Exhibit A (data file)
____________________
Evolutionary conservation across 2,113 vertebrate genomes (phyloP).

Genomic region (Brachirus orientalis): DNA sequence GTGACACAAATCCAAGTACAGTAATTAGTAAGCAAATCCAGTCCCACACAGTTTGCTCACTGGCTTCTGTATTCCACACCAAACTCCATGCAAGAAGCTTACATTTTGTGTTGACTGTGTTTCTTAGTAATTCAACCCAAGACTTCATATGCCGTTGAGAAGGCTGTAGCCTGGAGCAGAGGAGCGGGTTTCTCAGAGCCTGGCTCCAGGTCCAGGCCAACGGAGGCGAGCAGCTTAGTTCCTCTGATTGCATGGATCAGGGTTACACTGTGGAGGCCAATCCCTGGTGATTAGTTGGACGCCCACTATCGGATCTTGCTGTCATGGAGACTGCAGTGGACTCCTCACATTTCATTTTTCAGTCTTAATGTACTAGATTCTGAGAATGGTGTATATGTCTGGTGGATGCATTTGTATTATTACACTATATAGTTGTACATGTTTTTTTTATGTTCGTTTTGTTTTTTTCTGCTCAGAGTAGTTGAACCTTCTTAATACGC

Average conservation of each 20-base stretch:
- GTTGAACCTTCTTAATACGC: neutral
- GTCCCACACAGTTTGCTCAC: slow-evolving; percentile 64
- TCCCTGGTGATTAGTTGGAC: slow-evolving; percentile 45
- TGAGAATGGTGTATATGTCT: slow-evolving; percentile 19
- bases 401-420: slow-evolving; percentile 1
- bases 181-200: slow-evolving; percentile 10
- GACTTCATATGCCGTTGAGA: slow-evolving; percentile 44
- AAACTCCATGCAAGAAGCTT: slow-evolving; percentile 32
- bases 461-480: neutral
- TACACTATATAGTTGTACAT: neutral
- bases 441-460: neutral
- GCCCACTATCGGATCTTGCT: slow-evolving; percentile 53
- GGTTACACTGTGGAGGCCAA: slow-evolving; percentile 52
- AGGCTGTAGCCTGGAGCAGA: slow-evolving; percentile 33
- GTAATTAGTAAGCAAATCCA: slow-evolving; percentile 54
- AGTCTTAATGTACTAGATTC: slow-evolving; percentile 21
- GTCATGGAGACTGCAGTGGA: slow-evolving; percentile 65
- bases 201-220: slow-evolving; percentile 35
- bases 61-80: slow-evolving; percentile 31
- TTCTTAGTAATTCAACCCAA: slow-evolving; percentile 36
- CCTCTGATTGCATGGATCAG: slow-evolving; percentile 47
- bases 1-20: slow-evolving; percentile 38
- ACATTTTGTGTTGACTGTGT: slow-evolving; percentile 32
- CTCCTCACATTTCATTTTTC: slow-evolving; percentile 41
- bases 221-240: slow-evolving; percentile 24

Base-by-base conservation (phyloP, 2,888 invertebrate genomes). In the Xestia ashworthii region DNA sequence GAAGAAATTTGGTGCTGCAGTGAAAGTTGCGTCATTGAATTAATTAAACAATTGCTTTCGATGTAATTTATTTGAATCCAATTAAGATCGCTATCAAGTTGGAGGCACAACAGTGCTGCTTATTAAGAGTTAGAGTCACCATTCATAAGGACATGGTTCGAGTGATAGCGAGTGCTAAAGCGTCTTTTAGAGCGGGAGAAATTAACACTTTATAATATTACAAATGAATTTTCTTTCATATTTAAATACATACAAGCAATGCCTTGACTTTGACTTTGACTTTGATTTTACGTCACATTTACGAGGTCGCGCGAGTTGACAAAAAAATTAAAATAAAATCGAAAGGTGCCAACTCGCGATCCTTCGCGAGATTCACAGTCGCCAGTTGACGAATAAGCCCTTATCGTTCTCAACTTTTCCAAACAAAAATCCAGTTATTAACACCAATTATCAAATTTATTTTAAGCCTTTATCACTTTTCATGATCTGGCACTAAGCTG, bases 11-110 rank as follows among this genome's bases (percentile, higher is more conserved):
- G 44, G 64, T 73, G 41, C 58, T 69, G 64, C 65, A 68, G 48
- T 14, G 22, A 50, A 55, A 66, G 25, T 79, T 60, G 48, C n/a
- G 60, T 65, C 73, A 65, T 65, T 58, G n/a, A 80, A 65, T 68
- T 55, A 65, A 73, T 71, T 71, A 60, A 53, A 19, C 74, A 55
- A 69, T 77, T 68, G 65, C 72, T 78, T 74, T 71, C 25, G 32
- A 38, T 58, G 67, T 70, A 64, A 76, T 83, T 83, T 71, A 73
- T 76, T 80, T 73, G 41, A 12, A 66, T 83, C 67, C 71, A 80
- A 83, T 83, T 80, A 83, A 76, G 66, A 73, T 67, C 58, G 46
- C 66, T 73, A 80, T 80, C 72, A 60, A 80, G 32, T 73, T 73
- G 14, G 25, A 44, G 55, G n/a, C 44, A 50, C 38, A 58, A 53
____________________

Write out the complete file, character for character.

Evolutionary conservation across 2,113 vertebrate genomes (phyloP).

Genomic region (Brachirus orientalis): DNA sequence GTGACACAAATCCAAGTACAGTAATTAGTAAGCAAATCCAGTCCCACACAGTTTGCTCACTGGCTTCTGTATTCCACACCAAACTCCATGCAAGAAGCTTACATTTTGTGTTGACTGTGTTTCTTAGTAATTCAACCCAAGACTTCATATGCCGTTGAGAAGGCTGTAGCCTGGAGCAGAGGAGCGGGTTTCTCAGAGCCTGGCTCCAGGTCCAGGCCAACGGAGGCGAGCAGCTTAGTTCCTCTGATTGCATGGATCAGGGTTACACTGTGGAGGCCAATCCCTGGTGATTAGTTGGACGCCCACTATCGGATCTTGCTGTCATGGAGACTGCAGTGGACTCCTCACATTTCATTTTTCAGTCTTAATGTACTAGATTCTGAGAATGGTGTATATGTCTGGTGGATGCATTTGTATTATTACACTATATAGTTGTACATGTTTTTTTTATGTTCGTTTTGTTTTTTTCTGCTCAGAGTAGTTGAACCTTCTTAATACGC

Average conservation of each 20-base stretch:
- GTTGAACCTTCTTAATACGC: neutral
- GTCCCACACAGTTTGCTCAC: slow-evolving; percentile 64
- TCCCTGGTGATTAGTTGGAC: slow-evolving; percentile 45
- TGAGAATGGTGTATATGTCT: slow-evolving; percentile 19
- bases 401-420: slow-evolving; percentile 1
- bases 181-200: slow-evolving; percentile 10
- GACTTCATATGCCGTTGAGA: slow-evolving; percentile 44
- AAACTCCATGCAAGAAGCTT: slow-evolving; percentile 32
- bases 461-480: neutral
- TACACTATATAGTTGTACAT: neutral
- bases 441-460: neutral
- GCCCACTATCGGATCTTGCT: slow-evolving; percentile 53
- GGTTACACTGTGGAGGCCAA: slow-evolving; percentile 52
- AGGCTGTAGCCTGGAGCAGA: slow-evolving; percentile 33
- GTAATTAGTAAGCAAATCCA: slow-evolving; percentile 54
- AGTCTTAATGTACTAGATTC: slow-evolving; percentile 21
- GTCATGGAGACTGCAGTGGA: slow-evolving; percentile 65
- bases 201-220: slow-evolving; percentile 35
- bases 61-80: slow-evolving; percentile 31
- TTCTTAGTAATTCAACCCAA: slow-evolving; percentile 36
- CCTCTGATTGCATGGATCAG: slow-evolving; percentile 47
- bases 1-20: slow-evolving; percentile 38
- ACATTTTGTGTTGACTGTGT: slow-evolving; percentile 32
- CTCCTCACATTTCATTTTTC: slow-evolving; percentile 41
- bases 221-240: slow-evolving; percentile 24

Base-by-base conservation (phyloP, 2,888 invertebrate genomes). In the Xestia ashworthii region DNA sequence GAAGAAATTTGGTGCTGCAGTGAAAGTTGCGTCATTGAATTAATTAAACAATTGCTTTCGATGTAATTTATTTGAATCCAATTAAGATCGCTATCAAGTTGGAGGCACAACAGTGCTGCTTATTAAGAGTTAGAGTCACCATTCATAAGGACATGGTTCGAGTGATAGCGAGTGCTAAAGCGTCTTTTAGAGCGGGAGAAATTAACACTTTATAATATTACAAATGAATTTTCTTTCATATTTAAATACATACAAGCAATGCCTTGACTTTGACTTTGACTTTGATTTTACGTCACATTTACGAGGTCGCGCGAGTTGACAAAAAAATTAAAATAAAATCGAAAGGTGCCAACTCGCGATCCTTCGCGAGATTCACAGTCGCCAGTTGACGAATAAGCCCTTATCGTTCTCAACTTTTCCAAACAAAAATCCAGTTATTAACACCAATTATCAAATTTATTTTAAGCCTTTATCACTTTTCATGATCTGGCACTAAGCTG, bases 11-110 rank as follows among this genome's bases (percentile, higher is more conserved):
- G 44, G 64, T 73, G 41, C 58, T 69, G 64, C 65, A 68, G 48
- T 14, G 22, A 50, A 55, A 66, G 25, T 79, T 60, G 48, C n/a
- G 60, T 65, C 73, A 65, T 65, T 58, G n/a, A 80, A 65, T 68
- T 55, A 65, A 73, T 71, T 71, A 60, A 53, A 19, C 74, A 55
- A 69, T 77, T 68, G 65, C 72, T 78, T 74, T 71, C 25, G 32
- A 38, T 58, G 67, T 70, A 64, A 76, T 83, T 83, T 71, A 73
- T 76, T 80, T 73, G 41, A 12, A 66, T 83, C 67, C 71, A 80
- A 83, T 83, T 80, A 83, A 76, G 66, A 73, T 67, C 58, G 46
- C 66, T 73, A 80, T 80, C 72, A 60, A 80, G 32, T 73, T 73
- G 14, G 25, A 44, G 55, G n/a, C 44, A 50, C 38, A 58, A 53